How to use a wood router?

If you’re a beginner who learns their tool yet, you can try your hand at the following wood jobs:

  • Molding. It’s the fanciest thing a router can do. You can turn a dull wood plank into a roman ogee or an intricate pattern to adorn window frames, doors, garden gazebo, and so forth.
  • Dadoes. These are like little pits that allow affixing shelves.
  • Patterns. Designs, ornaments, grooves, inscriptions, and so on. These aesthetics will breathe a new life into your wood artistry.
  • Rabbets. These guys are universal soldiers that can do a lot in terms of supporting a construction.
  • Hinges. You can lock faceplates or recess door hinges with a router.
  • Edges. Smooth, precise edges are a signature trick of a wood router. Nicely leveled cuts will add a tinge of professional refinement to any project.

These are the very basic uses you can put your router to.

Durability Tips

While the best value wood router is a durable fella, it’s not completely immune to damage. As it does a minimum of a few thousand rotations per minute, I recommend you give it a short break every 25-30 minutes or so to avoid overtiring the motor.

Then, you may need an extra bit. There are two types in the store: steel and carbide. Carbide is costlier, but it’ll also last much longer – up to 10 times! And without losing the edge. But before buying, check if the bit size is compatible with your router: it’s either ½ or ¼ inch.

Safety Tips

Here are some quick tips on keeping your router sessions safe.


Never pass on the protective goggles while working with timber, as it may result in a serious eye injury. Even if your router has a polythene protector that collects detritus.


Some routers are roaring beasts. If your ears are exposed to its noise on a regular basis, this may negatively affect your hearing and even cause tinnitus.

Earplugs are a great solution for that, and the only time when you don’t need them is probably occasional works with a lightweight, cordless tool.


Splinters and takeouts are also a serious nuisance. It’s especially true for such wood as oak, hard maple, and so on.

So, protecting your hands and project can be done by simply selecting the right bit and maintaining its depth properly. Plus, make sure the blade of the router doesn’t get dull. Protective gloves aren’t a good idea though.



And now, a few popular questions you can see on the handyman forums.

What is the difference between a plunge and fixed base router?

Basically, a plunge router allows you plunging the cutting bit into the stuff you’re working with. This is especially vital for such techniques as mortising, groove making, etc. Although, edge work is also an option with that kind of router.

Fixed base routers are a bit different species. They are fixed at a specific location at the base. As a result, the cutting edge can move up and down. And they work best when you need the highest degree of finesse and precision.

Each one has specific benefits. A fixed base tool offers some impressive precision. And its ‘colleague’ provides a smoother workflow and more versatility.

So, which one do you need? Most professional handymen have both in their arsenal, I assume.

If you’re a neophyte, then consider a plunge one as your debut router. It has a wide usability range. If you have a routing table at your disposal – a fixed base tool could be a better answer.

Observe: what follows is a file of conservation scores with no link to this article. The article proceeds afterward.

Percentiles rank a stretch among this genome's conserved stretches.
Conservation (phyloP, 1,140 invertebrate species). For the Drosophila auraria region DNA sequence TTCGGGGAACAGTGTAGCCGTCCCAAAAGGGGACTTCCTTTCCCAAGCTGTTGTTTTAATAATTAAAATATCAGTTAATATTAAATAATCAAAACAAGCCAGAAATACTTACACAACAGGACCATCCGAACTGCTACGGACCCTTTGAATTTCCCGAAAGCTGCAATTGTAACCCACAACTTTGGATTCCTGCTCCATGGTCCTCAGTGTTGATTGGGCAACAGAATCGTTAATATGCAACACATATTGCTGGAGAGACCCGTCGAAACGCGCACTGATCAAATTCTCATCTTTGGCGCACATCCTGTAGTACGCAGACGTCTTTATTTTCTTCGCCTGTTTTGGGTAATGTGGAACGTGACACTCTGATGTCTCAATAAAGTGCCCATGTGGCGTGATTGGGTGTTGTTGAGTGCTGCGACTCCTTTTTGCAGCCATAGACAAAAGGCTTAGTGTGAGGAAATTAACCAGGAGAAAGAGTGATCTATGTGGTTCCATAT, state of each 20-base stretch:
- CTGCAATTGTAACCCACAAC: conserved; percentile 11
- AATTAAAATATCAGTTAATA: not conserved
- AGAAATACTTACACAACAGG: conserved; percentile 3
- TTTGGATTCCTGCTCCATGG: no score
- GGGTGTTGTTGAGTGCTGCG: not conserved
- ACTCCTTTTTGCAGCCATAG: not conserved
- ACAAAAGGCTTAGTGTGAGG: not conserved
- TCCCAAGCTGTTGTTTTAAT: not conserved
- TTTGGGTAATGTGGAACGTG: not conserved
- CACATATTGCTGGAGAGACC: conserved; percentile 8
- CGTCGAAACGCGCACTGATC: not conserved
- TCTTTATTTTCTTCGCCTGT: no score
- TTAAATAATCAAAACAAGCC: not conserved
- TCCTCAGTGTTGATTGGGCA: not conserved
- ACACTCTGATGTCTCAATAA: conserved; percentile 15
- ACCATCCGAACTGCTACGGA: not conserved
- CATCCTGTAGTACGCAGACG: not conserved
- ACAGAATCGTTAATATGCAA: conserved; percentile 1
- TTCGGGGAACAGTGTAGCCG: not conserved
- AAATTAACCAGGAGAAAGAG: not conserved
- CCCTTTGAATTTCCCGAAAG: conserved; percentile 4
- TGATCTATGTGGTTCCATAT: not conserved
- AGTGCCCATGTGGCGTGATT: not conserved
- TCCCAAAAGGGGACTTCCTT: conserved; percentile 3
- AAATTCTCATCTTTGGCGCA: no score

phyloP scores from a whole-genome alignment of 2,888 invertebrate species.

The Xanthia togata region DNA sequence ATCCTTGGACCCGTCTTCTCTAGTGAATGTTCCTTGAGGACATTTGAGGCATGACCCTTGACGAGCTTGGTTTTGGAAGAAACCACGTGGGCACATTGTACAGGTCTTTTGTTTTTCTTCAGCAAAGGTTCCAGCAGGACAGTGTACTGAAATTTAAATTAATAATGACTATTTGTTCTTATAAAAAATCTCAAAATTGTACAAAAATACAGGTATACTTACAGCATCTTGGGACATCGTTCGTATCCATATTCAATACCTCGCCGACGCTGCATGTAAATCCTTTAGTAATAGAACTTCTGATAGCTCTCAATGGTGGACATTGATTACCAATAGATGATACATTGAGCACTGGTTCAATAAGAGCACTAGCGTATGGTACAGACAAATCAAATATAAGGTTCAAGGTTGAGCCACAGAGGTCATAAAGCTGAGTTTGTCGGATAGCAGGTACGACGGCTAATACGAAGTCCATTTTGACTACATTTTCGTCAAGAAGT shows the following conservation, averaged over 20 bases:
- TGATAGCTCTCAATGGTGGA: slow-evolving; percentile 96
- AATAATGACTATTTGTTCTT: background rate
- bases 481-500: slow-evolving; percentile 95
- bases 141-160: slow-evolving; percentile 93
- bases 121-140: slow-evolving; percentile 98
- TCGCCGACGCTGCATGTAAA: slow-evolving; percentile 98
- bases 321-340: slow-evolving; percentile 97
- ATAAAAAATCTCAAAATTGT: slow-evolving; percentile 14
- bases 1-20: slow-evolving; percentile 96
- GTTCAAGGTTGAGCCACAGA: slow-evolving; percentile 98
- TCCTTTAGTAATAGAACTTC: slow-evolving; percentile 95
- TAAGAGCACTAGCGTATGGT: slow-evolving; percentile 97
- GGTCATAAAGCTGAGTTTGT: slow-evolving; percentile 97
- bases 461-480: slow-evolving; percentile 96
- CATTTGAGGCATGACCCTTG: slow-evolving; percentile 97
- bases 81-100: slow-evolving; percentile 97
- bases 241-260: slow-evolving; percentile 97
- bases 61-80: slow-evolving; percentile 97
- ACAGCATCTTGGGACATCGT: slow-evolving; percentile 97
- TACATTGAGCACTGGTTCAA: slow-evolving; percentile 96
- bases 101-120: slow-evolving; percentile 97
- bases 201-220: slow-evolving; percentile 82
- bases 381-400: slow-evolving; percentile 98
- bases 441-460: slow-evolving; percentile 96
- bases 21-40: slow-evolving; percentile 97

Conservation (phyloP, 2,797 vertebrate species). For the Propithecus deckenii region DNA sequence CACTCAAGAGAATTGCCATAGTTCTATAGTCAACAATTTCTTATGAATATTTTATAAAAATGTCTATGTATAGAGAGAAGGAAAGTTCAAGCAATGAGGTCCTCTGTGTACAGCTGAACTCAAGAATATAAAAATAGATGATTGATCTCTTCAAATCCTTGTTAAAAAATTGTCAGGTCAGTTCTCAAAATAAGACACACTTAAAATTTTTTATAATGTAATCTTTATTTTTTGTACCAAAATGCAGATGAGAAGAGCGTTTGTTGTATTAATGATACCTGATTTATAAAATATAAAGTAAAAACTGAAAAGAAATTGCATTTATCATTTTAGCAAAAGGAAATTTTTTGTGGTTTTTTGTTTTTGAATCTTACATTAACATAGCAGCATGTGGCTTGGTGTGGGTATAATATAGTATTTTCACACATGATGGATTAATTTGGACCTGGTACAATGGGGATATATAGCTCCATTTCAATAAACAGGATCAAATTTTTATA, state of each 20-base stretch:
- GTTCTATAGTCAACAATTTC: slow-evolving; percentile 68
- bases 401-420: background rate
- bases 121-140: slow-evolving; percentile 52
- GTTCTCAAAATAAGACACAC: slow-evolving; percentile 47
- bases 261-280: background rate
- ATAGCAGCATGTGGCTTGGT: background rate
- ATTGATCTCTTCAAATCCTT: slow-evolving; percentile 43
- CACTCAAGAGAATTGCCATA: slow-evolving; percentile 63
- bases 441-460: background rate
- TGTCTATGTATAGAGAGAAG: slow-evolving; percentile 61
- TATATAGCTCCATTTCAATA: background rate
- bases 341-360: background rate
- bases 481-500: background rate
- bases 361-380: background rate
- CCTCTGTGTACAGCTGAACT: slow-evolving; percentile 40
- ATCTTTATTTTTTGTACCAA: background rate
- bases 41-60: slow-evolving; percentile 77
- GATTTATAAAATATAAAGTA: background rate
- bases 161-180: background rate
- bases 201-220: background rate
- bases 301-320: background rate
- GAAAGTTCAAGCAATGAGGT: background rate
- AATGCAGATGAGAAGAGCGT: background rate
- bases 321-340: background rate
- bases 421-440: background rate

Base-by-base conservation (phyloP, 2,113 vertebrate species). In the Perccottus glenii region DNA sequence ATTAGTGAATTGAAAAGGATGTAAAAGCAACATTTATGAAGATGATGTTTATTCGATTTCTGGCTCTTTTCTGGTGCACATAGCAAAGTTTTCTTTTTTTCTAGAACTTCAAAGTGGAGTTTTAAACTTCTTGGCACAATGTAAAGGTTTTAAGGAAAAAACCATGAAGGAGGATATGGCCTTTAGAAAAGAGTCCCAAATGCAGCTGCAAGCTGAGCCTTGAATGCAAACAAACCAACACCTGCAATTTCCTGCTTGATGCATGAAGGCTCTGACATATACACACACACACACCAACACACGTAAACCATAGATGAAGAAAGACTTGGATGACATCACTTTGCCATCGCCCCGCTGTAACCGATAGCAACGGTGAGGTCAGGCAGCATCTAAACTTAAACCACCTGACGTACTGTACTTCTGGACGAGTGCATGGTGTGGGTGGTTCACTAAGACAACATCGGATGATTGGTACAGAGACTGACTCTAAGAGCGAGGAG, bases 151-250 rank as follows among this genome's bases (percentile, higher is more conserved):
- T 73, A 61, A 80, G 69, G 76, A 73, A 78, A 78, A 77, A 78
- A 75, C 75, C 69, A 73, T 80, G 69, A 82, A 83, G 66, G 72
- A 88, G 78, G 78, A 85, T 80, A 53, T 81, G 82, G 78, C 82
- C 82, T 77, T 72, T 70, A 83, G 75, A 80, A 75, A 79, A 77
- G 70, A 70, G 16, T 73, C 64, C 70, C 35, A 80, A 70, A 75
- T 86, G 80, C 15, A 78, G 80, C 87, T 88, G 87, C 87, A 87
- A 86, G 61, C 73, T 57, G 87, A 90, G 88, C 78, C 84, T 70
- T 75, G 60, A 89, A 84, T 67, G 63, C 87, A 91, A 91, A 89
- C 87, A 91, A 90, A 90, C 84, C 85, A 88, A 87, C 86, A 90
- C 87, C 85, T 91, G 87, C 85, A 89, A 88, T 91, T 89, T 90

Can a dremel be used as a router?

I don’t think you really can. The thing is both a dremel and a router have a high RPM rate. But their amperage is dramatically different: a dremel has a maximum of 1,5 amperes, while a router can offer as much as 7 amperes.

So, theoretically, you can use a dremel for some routing. But in reality, it will be a slow, arduous, and painful process. It will also lead to quicker degradation of your device, as it’s simply not powerful enough.

By the way, Dremel is a nickname for every rotary tool that has a high RPM rate. But it’s also an actual brand that offers a whole kit of attachment pieces that can turn a rotary gadget into an improvised router. But only time will show if it’s efficient enough.

What can I use instead of a router?

Well, there’s a bunch of alternatives. Some craftsmen use chamfers to make edges smooth and nicely finished. A small chamfer adds thickness to the edge, meanwhile a wider one gives it a bigger visual volume.

Do you really need a router table?

Well, it depends on some factors. Like: how much you’re experienced, what your favorite woodwork routines are or how impatient you are to get to carpeting.

You don’t necessarily need this magic table to start working right away. But having it provides some benefits:

  • Consistency. At some point you can get so enthusiastic, you will want to run a ton of wood past the cutting bit. Having no table will make it difficult, as every ambitious project requires consistency.
  • Large bits. Some bits demand multiple passes, as well as extreme precision.
  • Dovetails. Cutting those is virtually impossible without a table if only you don’t care about your time or nerves.
  • Detailing. At some point you will work with smaller pieces that won’t be able to securely rest on the base. And if you have no table at hand, you will be forced to change the concept of the entire project.

As you can see, a routing table is a big helper.

Can you use a router on plywood?

There’s no reason why you can’t. But every pro will agree that you need to band the edges of the plywood with hardwood first. This will help you achieve great results, particularly making a better finish.


I hope my reviews and tips were of help today. If you have an itch to tame the magic of woodwork, don’t hesitate and get a router – this is the cleverest investment for under $100.

Do you use a router often? Which type is your favorite? Do you have any tips of your own? Share your knowledge with us!

Ronnie Collins

I’m Ronnie Collins. I’ve been passionate about gardening and woodworking all my life and even earned an MS degree in Botany from the University of Maryland. I’ve been working at a gardening company for a while, so I know the ropes about a whole lot of dedicated equipment such as the table saw, track saw, lawnmowers, chainsaws, garden hoses, and much more.